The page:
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June 1, 2017

Introduction to IoT

Many industry domains such as smart metering, energy management, inventory control, fleet management, healthcare, and security have an inherent need for technology, products and solutions that interface physical world events from sensors, actuators and other types of devices, with Enterprise and Web applications. IoT technology enables these domains, supporting not only the devices and device networks, but also integration with a wide range of enterprise middleware and Web programming models.

An IoT solution is generally composed of:

  • Physical assets and devices (sensors, actuators, controllers, LCD display, etc.)

  • IoT Gateway to manage assets and server communication. These include communication modules with wireless connectivity (GPRS, 3G, WiFi, Wimax, etc.)

  • Monitoring or other domain-specific server infrastructure, with which gateways, communication modules and assets in the field communicate.

Usually, the IoT server infrastructure has to be interfaced with other information systems. Examples are telecom operators (e.g. SIM card subscription management or billing), and enterprise systems (e.g. cargo tracking and vehicle maintenance). An IoT server also needs to expose interfaces allowing third-party applications to access collected data, accept and process control functions, and to perform management and provisioning operations on modules and assets in the field.

Concerns Addressed by IoT IWG

The objective of the IoT Working group is to encourage, develop, and promote open source solutions that can be used to overcome market inhibitors found in most IoT ecosystems, such as:

  • Fragmented market: wide range of embedded platforms, programming models, connection types, communication protocols.

  • No widely accepted IoT architectural guidelines.

  • Limited choices in accepted open, standard communication protocols to deal with IoT requirements and constraints such as; power, CPU, cost, connection availability, and bandwidth.

  • Unnecessarily tight coupling between applications, systems and communication interfaces.

  • Lack of Open Source IoT development solutions (development environment, development boards)

  • Lack of integration with open source Enterprise and Web development tools and environments.

  • Monolithic applications and lack of reusable software components (e.g. drivers, communication protocols)

  • High barrier of entry to developers who need to integrate IoT, Enterprise, and Web application systems. e.g. hardware and infrastructure costs, no relevant software engineering environment, proprietary interfaces, numerous and complex programming models.

  • Inadequate open source support for IoT-oriented middleware, including IoT integration with established middleware solutions.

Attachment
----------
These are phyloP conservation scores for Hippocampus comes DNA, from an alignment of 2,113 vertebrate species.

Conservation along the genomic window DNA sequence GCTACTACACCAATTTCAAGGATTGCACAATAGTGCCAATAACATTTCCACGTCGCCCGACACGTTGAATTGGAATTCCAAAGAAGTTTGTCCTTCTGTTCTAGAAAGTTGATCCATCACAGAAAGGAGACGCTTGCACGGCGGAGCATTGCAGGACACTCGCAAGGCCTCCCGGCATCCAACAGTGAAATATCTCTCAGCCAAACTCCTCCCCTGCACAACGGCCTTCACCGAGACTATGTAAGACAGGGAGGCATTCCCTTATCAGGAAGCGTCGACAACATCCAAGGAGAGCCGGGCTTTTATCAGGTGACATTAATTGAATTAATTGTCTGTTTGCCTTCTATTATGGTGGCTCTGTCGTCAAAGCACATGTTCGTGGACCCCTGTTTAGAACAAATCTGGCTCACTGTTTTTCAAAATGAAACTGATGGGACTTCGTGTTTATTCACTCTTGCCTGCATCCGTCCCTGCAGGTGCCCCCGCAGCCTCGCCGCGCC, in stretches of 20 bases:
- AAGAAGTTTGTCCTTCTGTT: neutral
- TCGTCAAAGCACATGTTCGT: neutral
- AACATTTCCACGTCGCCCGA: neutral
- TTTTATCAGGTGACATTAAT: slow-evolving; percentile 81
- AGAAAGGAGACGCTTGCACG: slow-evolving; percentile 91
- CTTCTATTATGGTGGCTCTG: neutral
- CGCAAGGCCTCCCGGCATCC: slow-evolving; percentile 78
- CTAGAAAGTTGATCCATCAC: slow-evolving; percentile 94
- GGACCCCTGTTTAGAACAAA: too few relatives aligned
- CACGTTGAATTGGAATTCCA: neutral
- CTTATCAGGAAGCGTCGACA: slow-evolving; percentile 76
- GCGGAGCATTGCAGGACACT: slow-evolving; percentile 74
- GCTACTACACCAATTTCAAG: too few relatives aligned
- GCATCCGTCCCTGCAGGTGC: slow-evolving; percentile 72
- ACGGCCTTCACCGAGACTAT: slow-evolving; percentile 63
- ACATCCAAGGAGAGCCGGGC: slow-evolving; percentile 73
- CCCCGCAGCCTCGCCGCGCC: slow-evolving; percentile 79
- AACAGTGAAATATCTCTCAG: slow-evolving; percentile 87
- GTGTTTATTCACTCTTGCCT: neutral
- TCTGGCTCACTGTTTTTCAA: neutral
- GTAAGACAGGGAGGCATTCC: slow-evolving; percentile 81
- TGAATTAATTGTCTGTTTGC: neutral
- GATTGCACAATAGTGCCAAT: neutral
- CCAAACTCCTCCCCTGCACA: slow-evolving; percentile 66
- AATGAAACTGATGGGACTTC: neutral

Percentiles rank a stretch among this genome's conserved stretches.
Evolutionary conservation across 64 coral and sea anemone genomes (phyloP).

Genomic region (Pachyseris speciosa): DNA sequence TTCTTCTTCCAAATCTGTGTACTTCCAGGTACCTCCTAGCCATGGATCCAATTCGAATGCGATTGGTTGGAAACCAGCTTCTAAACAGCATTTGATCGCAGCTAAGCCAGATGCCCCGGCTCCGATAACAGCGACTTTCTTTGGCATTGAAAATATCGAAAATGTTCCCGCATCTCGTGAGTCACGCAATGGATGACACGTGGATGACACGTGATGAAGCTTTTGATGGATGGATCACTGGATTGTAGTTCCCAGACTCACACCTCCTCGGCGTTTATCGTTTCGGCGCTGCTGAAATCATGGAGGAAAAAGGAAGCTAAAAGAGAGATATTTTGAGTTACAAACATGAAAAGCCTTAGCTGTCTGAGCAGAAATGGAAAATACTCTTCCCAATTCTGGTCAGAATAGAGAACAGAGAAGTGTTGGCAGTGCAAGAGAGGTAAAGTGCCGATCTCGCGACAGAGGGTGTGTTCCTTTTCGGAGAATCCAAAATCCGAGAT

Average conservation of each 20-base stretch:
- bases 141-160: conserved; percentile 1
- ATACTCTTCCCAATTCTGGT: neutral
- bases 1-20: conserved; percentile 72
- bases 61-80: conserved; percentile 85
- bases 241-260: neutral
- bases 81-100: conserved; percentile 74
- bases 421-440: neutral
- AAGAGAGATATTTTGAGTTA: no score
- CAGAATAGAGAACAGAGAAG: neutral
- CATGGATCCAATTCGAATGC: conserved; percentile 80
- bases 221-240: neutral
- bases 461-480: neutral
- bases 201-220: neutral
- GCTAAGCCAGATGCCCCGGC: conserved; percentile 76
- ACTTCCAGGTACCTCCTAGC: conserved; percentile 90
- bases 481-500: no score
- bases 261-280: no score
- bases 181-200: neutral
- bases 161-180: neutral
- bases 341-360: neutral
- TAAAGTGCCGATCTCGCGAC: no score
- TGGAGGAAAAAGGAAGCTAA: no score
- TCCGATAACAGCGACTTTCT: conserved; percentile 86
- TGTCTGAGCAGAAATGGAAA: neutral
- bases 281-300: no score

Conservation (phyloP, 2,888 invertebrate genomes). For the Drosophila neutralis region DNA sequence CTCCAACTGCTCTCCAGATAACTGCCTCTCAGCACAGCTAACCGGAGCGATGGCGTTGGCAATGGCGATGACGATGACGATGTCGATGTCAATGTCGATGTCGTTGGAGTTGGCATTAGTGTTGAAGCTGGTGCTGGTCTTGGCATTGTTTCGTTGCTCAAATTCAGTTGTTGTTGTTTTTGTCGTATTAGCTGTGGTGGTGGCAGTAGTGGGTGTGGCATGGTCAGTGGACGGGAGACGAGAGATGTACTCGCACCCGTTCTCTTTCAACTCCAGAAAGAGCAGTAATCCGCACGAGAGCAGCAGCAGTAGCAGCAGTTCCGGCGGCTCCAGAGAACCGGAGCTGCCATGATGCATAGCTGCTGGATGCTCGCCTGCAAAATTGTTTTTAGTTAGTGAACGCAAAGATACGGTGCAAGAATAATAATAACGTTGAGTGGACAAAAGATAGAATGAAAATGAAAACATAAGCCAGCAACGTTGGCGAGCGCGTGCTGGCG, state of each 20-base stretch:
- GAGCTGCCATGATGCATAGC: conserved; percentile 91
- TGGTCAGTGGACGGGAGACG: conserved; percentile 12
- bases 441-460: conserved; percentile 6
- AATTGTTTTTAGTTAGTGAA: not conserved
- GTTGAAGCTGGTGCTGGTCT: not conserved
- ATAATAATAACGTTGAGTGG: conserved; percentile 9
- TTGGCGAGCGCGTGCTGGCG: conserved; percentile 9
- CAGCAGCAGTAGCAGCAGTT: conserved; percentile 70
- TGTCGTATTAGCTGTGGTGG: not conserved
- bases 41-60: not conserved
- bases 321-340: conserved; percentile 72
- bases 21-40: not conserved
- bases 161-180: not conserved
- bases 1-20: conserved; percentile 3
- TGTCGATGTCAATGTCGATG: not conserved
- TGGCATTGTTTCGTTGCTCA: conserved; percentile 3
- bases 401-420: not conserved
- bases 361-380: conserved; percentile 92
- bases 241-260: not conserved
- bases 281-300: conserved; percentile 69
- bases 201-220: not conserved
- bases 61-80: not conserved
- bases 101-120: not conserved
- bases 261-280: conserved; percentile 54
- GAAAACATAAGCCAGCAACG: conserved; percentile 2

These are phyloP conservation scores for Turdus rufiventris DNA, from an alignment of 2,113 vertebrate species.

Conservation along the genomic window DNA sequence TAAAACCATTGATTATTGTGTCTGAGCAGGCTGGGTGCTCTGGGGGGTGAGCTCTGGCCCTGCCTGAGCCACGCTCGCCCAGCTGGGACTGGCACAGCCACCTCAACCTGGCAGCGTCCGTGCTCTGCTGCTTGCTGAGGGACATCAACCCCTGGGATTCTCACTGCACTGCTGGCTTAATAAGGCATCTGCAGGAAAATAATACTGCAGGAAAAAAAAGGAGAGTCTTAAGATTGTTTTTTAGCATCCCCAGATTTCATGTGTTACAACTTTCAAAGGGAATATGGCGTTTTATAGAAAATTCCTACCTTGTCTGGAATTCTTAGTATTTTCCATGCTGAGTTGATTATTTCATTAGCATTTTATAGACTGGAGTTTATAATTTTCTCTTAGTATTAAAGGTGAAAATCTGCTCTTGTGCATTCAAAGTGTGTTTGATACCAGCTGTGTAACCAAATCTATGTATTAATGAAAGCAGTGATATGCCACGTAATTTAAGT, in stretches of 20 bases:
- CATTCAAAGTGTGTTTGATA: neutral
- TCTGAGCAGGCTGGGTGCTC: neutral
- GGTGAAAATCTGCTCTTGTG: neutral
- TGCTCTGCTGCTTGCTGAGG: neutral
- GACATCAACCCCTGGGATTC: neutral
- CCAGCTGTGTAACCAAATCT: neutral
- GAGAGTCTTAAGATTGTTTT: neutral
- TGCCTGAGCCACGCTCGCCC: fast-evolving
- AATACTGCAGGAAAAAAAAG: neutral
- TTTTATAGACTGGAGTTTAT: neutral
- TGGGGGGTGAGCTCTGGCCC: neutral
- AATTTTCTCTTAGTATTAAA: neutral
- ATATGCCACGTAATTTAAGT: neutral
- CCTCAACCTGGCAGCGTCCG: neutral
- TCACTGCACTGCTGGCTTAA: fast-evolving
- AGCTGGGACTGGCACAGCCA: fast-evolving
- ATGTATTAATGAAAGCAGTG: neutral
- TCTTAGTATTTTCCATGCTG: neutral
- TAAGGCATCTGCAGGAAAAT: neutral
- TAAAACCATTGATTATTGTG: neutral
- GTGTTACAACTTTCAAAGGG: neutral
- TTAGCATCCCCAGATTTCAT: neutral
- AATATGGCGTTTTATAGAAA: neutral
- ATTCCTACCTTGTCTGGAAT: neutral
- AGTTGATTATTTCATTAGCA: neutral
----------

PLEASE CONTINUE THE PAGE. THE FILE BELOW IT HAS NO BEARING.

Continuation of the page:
Purpose and scope of the Working Group

The Eclipse Foundation is a place where people collaborate to deliver exemplary, extensible tools, frameworks and runtime components. The IoT Working Group aims at defining an open development environment and key runtimes for IoT solutions that will enable open solutions. The IoT Industry Working Group will address the following topics:

  • Development tools, including simulators/emulators

  • Reference architecture and programming model

  • Effective decoupling between applications, systems and communication interfaces

  • Open and standard communication protocols

  • Open and standard APIs (embedded & server).

  • Frameworks and services for IoT gateways and IoT Cloud platforms

  • Communicate and evangelize the solutions produced by the IoT IWG.

Connections with other standards and industry groups

The IoT Industry Working Group will also work in collaboration with other IoT Industry Groups and Standards organizations in order to avoid fragmentation and duplication of effort, including groups like oneM2M, OASIS, OMA, IETF, IIC and others.

Work areas

The IoT Industry Working Group will work on the following topics:

IoT software components

The IoT Industry Working Group will identify and specify software components needed to efficiently develop IoT solutions (communication services, industrial protocol implementations).

IoT use cases

The IoT working group will identify and maintain common use cases that represent typical IoT environments. The goal is to highlight the capabilities and requirements that need to be standardized to ensure open interoperability, portability, reusability, and ease of integration.

Reference architecture

The IoT Industry Working Group will work on the definition of a set of architectural guidelines ("IoT Blueprints") for IoT solutions, derived from the identified use cases.

IoT tooling

The IoT Industry Working Group will work on the requirements and specifications to support the integration of IoT tooling, with relevant Eclipse tooling that is used by developers of the Enterprise and Web applications who integrate with IoT embedded and server applications.

Open IoT Specifications and Standards